Tom Strini

Chamber Theatre puts its stamp on “Mauritius”

By - Feb 16th, 2011 04:00 am
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Sara Zientek, Jonathan Wainwright & Drew Brhel in “Mauritis”. Photo by Mark Frohna for MCT.

The 1847 Mauritius Blue Two-Pence (Wikipedia Commons photo, public domain).

“Stamps? Really!? Nobody thinks about stamps,” said Andrew Volkoff, who is directing a play about stamps for Milwaukee Chamber Theatre. Theresa Rebeck’s Mauritius previews Thursday and opens Friday (Feb. 18) at the Broadway Theatre Center.

Thus did Volkoff, a Milwaukee native, characterize his initial reaction to the subject and the typical reaction he encounters in discussing the play. But a little research showed that lots of people think about stamps. In the play, desire for them leads to violence and rancor.

“I was floored to find out how much stamps can be worth,” Volkoff said, opening a thick folder of research. The stamps in question — a pair of British colonials, vintage 1847, from, Mauritius — are real. They exceedingly rare and valued in the millions.

Andrew Volkoff, director of MCT’s “Mauritius.”

“If you say ‘stamps,’ nobody gets it,” Volkoff said. “But they’re essentially antiques. I understand antiques. Even the smallest things can create passions and drive people to do things they wouldn’t do. The paper, the dye, the glue — not worth anything. They’re worth money because people have passion. They fill holes in people’s lives. As we learned in Charade, stamp collecting can be hazardous to your health.”

Volkoff referred to Stanley Donen’s 1963 chase film, in which Cary Grant, Audrey Hepburn and assorted bad guys dash about Europe in pursuit of an envelope. Everyone assumes the value lies in the contents. It turns out that the value lies in the stamps on the envelope. Alfred Hitchcock used to call such objects of desire, the things that leads to desperate bad behavior, the McGuffins. He thought that the exact nature of the McGuffin mattered little. But it is somehow more poignant when the object is so scant in materials and obsolete in use that you couldn’t even use it to mail a letter.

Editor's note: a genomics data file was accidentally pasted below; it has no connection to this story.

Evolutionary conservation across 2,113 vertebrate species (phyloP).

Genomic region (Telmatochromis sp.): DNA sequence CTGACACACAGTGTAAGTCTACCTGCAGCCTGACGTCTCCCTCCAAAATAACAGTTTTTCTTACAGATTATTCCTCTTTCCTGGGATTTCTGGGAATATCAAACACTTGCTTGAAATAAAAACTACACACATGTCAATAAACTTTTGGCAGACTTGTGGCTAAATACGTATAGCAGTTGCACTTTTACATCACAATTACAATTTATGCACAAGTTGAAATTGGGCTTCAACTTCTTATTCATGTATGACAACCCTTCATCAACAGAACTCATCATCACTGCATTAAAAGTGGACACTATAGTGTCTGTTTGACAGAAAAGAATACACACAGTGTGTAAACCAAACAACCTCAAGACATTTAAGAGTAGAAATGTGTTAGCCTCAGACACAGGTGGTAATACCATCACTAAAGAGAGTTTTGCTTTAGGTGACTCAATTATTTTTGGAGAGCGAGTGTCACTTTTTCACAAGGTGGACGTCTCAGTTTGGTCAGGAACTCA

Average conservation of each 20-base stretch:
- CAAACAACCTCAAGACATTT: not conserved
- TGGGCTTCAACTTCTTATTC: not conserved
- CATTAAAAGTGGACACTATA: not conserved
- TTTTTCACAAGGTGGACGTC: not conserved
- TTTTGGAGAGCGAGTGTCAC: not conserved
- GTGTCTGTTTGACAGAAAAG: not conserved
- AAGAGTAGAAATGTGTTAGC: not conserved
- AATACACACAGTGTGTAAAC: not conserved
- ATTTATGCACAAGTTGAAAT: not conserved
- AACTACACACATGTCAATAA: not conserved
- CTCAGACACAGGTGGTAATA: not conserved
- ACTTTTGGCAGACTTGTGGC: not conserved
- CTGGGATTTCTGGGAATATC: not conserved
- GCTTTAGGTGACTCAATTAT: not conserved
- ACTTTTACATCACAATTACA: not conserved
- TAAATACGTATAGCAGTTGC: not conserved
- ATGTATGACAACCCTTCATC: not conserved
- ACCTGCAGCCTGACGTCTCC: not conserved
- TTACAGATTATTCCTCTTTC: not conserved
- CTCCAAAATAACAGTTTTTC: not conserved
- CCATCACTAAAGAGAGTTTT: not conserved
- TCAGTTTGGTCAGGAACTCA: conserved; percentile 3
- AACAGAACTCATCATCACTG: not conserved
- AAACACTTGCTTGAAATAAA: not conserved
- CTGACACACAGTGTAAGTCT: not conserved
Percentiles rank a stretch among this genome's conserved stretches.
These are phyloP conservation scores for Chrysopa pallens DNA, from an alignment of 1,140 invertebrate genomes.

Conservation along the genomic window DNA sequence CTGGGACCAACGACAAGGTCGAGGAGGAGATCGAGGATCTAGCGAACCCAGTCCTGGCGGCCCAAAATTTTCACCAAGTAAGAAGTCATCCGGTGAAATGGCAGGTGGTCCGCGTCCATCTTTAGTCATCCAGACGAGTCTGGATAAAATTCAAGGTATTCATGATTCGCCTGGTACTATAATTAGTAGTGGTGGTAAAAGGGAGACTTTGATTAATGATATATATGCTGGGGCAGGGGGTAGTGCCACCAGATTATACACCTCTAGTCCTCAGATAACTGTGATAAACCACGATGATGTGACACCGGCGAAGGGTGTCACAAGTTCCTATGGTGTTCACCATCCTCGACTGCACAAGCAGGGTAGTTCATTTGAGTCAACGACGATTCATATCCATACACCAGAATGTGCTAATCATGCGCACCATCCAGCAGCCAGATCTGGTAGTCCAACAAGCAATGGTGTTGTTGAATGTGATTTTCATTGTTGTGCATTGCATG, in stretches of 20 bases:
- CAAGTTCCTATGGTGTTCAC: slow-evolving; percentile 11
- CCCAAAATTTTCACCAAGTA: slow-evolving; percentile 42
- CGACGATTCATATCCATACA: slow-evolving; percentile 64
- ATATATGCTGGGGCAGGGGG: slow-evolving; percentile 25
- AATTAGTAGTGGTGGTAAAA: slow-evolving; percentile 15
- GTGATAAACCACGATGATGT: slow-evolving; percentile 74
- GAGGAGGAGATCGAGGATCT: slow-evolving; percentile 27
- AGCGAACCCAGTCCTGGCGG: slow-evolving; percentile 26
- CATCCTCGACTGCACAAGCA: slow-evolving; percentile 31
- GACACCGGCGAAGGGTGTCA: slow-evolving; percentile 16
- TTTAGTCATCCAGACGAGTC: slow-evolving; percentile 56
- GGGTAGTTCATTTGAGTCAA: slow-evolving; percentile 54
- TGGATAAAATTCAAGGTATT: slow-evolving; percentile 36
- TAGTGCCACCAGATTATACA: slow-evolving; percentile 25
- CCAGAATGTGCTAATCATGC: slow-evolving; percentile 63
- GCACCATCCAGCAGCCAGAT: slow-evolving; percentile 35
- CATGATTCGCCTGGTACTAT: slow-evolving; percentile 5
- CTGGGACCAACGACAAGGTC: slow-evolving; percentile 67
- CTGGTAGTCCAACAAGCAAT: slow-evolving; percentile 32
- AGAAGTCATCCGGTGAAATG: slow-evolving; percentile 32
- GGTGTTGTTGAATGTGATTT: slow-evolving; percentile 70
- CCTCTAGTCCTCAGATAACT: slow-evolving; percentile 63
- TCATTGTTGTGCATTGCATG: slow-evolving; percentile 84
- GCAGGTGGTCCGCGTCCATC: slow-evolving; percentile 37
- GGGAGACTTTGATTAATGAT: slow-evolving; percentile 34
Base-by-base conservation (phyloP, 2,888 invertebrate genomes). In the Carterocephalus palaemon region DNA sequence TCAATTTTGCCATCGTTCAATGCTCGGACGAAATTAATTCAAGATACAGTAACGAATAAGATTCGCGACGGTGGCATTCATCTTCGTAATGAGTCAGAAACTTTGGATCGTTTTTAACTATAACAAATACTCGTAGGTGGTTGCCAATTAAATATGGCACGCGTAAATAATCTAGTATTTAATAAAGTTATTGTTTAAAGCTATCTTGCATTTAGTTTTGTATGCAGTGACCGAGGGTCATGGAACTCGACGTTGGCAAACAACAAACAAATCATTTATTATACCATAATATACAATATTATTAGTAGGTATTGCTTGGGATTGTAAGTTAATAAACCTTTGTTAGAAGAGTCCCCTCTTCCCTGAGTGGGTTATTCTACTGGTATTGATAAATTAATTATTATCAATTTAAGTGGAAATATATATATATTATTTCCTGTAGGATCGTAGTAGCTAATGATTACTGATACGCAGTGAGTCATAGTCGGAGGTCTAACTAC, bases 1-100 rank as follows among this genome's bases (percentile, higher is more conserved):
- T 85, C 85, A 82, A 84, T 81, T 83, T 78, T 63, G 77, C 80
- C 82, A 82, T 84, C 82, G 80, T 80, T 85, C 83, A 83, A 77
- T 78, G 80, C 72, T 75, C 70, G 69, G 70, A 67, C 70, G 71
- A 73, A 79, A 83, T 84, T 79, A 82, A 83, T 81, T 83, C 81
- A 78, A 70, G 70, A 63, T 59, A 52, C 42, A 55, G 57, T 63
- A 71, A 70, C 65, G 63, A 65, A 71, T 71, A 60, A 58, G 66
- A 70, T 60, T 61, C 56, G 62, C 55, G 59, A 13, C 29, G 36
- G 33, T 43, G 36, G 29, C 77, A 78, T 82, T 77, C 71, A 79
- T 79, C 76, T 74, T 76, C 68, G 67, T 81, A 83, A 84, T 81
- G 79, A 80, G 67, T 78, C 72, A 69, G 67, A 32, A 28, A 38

In Rebeck’s play, two sisters, Jackie — made desperate and ferocious by financial pressure — and the retiring, well-off Mary vie for control of an inherited stamp collection. Sterling, a fabulously wealthy and very shady collector, wants to buy. Philip, a dealer, holds his intentions close to the vest. Dennis, a con man, tries to broker a deal. Double crosses, a punch in the face, and some spirited strangulation ensues.

“What do these people want, what’s driving them?” Volkoff said. “Who do you root for?” He and the playwright want to keep us guessing in all of Act 1 and much of Act 2. The idea is to wind the spring tighter and tighter before finally letting it fly.

The play moves briskly, mostly in taut, terse exchanges of dialogue. I’ve read it; it’s a page-turn.

“You can tell that Theresa has written for NYPD Blue and Law & Order,” Volkoff said. “She has a strong ear for dialogue and has mastered concise story-telling.”

Volkoff, who has lived in New York for years, met Rebeck there by chance.

Volkoff with Rebeck at the bookstore.

“I was poking around in the Drama Bookshop in New York,” he said. “I noticed that this winey, cheesey thing going on, but I didn’t pay any attention. The I heard a clerk ask another customer if she wanted to meet Theresa Rebeck — and my head popped up over the shelves. I raced over and said I’m directing your show! And she Oh that’s so cool! And I said, I have a few questions about Mary! And she said, Everybody has questions about Mary!

“She’s been extremely helpful. She also signed a copy of the script for me, which I donated to Chamber Theatre for their auction.”

“Theresa believes that everyone is a little broken,” Volkoff said. “They need something to put them back together. It might be a stamp, or it might be the money from selling the stamp. Think about Antiques Roadshow, and the idea of this magic bullet for all your problems might sitting in your attic.”

Mauritius opens at 8 p.m. Friday, Feb. 18, at the Cabot Theatre in the Broadway Theatre Center, 148 N. Broadway. It runs through March 13. Tickets are $30-$35 at the BTC box office, 414 291-7800, and at the MCT website. (A preview performance is set for 7:30 p.m. Thursday.)

I will be MCT’s guest speaker at a pre-performance Viewpoints session at 6:30 p.m. Wednesday, Feb. 23. Do drop by and say hello. I’ll show you my stamp collection. Really.

Categories: A/C Feature 3, Theater

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